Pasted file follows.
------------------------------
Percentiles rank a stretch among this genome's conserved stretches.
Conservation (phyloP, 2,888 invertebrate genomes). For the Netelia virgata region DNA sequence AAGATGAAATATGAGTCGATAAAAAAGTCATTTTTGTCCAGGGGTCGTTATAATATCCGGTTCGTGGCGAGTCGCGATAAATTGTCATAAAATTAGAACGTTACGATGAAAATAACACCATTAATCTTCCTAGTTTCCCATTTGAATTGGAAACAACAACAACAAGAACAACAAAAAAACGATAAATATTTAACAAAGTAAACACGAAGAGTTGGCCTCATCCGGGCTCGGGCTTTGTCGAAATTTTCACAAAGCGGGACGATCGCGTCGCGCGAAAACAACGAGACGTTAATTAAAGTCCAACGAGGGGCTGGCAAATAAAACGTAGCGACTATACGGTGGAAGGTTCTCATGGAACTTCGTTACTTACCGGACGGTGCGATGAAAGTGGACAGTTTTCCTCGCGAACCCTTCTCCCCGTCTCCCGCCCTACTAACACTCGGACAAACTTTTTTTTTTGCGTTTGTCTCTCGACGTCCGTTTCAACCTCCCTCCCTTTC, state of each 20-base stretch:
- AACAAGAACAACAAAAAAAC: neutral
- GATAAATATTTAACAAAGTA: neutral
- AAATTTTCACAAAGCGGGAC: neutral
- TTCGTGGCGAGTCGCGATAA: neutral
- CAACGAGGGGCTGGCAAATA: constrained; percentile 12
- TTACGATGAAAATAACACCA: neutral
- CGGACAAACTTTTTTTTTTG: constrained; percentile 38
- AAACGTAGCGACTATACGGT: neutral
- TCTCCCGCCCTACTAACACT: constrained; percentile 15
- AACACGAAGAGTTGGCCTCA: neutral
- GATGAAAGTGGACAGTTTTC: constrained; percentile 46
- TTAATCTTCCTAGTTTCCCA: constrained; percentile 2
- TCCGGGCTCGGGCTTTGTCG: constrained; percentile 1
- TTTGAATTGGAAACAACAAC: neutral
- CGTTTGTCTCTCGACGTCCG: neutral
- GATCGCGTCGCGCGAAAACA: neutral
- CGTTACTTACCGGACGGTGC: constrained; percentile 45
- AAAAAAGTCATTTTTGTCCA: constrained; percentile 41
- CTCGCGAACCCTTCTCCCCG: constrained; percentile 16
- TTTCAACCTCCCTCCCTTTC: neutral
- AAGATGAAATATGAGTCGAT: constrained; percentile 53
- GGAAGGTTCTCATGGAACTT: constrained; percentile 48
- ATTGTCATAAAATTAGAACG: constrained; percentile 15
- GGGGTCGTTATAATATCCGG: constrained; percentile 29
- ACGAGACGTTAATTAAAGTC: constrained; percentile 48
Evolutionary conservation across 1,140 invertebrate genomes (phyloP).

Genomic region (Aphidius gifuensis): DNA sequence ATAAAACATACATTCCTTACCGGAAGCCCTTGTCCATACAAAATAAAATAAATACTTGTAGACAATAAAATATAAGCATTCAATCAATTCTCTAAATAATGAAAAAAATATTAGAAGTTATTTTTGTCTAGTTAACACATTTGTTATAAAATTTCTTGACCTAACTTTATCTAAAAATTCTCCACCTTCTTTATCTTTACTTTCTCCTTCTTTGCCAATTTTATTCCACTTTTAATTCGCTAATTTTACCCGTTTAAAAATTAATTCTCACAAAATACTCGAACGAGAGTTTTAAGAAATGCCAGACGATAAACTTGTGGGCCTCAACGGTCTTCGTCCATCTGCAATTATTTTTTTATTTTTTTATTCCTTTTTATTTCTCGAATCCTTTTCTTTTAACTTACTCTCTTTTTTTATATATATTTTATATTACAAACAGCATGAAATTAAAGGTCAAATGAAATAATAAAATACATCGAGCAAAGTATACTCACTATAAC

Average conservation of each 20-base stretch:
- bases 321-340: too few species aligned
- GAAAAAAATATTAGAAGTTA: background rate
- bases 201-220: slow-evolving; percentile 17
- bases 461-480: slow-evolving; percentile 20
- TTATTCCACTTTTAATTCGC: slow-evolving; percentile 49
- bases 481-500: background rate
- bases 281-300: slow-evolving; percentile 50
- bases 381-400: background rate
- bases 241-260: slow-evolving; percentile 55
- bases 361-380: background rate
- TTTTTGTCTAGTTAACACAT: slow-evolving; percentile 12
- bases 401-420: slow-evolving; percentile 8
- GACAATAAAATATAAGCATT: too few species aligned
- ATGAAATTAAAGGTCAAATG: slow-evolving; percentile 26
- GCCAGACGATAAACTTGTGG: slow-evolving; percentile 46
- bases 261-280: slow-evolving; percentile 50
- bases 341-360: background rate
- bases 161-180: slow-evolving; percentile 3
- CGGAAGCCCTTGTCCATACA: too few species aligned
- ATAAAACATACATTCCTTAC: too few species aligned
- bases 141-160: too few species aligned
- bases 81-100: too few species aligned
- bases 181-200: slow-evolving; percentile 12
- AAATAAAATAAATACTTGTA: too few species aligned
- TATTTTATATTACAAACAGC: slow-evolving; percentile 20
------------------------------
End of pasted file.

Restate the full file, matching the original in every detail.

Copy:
Percentiles rank a stretch among this genome's conserved stretches.
Conservation (phyloP, 2,888 invertebrate genomes). For the Netelia virgata region DNA sequence AAGATGAAATATGAGTCGATAAAAAAGTCATTTTTGTCCAGGGGTCGTTATAATATCCGGTTCGTGGCGAGTCGCGATAAATTGTCATAAAATTAGAACGTTACGATGAAAATAACACCATTAATCTTCCTAGTTTCCCATTTGAATTGGAAACAACAACAACAAGAACAACAAAAAAACGATAAATATTTAACAAAGTAAACACGAAGAGTTGGCCTCATCCGGGCTCGGGCTTTGTCGAAATTTTCACAAAGCGGGACGATCGCGTCGCGCGAAAACAACGAGACGTTAATTAAAGTCCAACGAGGGGCTGGCAAATAAAACGTAGCGACTATACGGTGGAAGGTTCTCATGGAACTTCGTTACTTACCGGACGGTGCGATGAAAGTGGACAGTTTTCCTCGCGAACCCTTCTCCCCGTCTCCCGCCCTACTAACACTCGGACAAACTTTTTTTTTTGCGTTTGTCTCTCGACGTCCGTTTCAACCTCCCTCCCTTTC, state of each 20-base stretch:
- AACAAGAACAACAAAAAAAC: neutral
- GATAAATATTTAACAAAGTA: neutral
- AAATTTTCACAAAGCGGGAC: neutral
- TTCGTGGCGAGTCGCGATAA: neutral
- CAACGAGGGGCTGGCAAATA: constrained; percentile 12
- TTACGATGAAAATAACACCA: neutral
- CGGACAAACTTTTTTTTTTG: constrained; percentile 38
- AAACGTAGCGACTATACGGT: neutral
- TCTCCCGCCCTACTAACACT: constrained; percentile 15
- AACACGAAGAGTTGGCCTCA: neutral
- GATGAAAGTGGACAGTTTTC: constrained; percentile 46
- TTAATCTTCCTAGTTTCCCA: constrained; percentile 2
- TCCGGGCTCGGGCTTTGTCG: constrained; percentile 1
- TTTGAATTGGAAACAACAAC: neutral
- CGTTTGTCTCTCGACGTCCG: neutral
- GATCGCGTCGCGCGAAAACA: neutral
- CGTTACTTACCGGACGGTGC: constrained; percentile 45
- AAAAAAGTCATTTTTGTCCA: constrained; percentile 41
- CTCGCGAACCCTTCTCCCCG: constrained; percentile 16
- TTTCAACCTCCCTCCCTTTC: neutral
- AAGATGAAATATGAGTCGAT: constrained; percentile 53
- GGAAGGTTCTCATGGAACTT: constrained; percentile 48
- ATTGTCATAAAATTAGAACG: constrained; percentile 15
- GGGGTCGTTATAATATCCGG: constrained; percentile 29
- ACGAGACGTTAATTAAAGTC: constrained; percentile 48
Evolutionary conservation across 1,140 invertebrate genomes (phyloP).

Genomic region (Aphidius gifuensis): DNA sequence ATAAAACATACATTCCTTACCGGAAGCCCTTGTCCATACAAAATAAAATAAATACTTGTAGACAATAAAATATAAGCATTCAATCAATTCTCTAAATAATGAAAAAAATATTAGAAGTTATTTTTGTCTAGTTAACACATTTGTTATAAAATTTCTTGACCTAACTTTATCTAAAAATTCTCCACCTTCTTTATCTTTACTTTCTCCTTCTTTGCCAATTTTATTCCACTTTTAATTCGCTAATTTTACCCGTTTAAAAATTAATTCTCACAAAATACTCGAACGAGAGTTTTAAGAAATGCCAGACGATAAACTTGTGGGCCTCAACGGTCTTCGTCCATCTGCAATTATTTTTTTATTTTTTTATTCCTTTTTATTTCTCGAATCCTTTTCTTTTAACTTACTCTCTTTTTTTATATATATTTTATATTACAAACAGCATGAAATTAAAGGTCAAATGAAATAATAAAATACATCGAGCAAAGTATACTCACTATAAC

Average conservation of each 20-base stretch:
- bases 321-340: too few species aligned
- GAAAAAAATATTAGAAGTTA: background rate
- bases 201-220: slow-evolving; percentile 17
- bases 461-480: slow-evolving; percentile 20
- TTATTCCACTTTTAATTCGC: slow-evolving; percentile 49
- bases 481-500: background rate
- bases 281-300: slow-evolving; percentile 50
- bases 381-400: background rate
- bases 241-260: slow-evolving; percentile 55
- bases 361-380: background rate
- TTTTTGTCTAGTTAACACAT: slow-evolving; percentile 12
- bases 401-420: slow-evolving; percentile 8
- GACAATAAAATATAAGCATT: too few species aligned
- ATGAAATTAAAGGTCAAATG: slow-evolving; percentile 26
- GCCAGACGATAAACTTGTGG: slow-evolving; percentile 46
- bases 261-280: slow-evolving; percentile 50
- bases 341-360: background rate
- bases 161-180: slow-evolving; percentile 3
- CGGAAGCCCTTGTCCATACA: too few species aligned
- ATAAAACATACATTCCTTAC: too few species aligned
- bases 141-160: too few species aligned
- bases 81-100: too few species aligned
- bases 181-200: slow-evolving; percentile 12
- AAATAAAATAAATACTTGTA: too few species aligned
- TATTTTATATTACAAACAGC: slow-evolving; percentile 20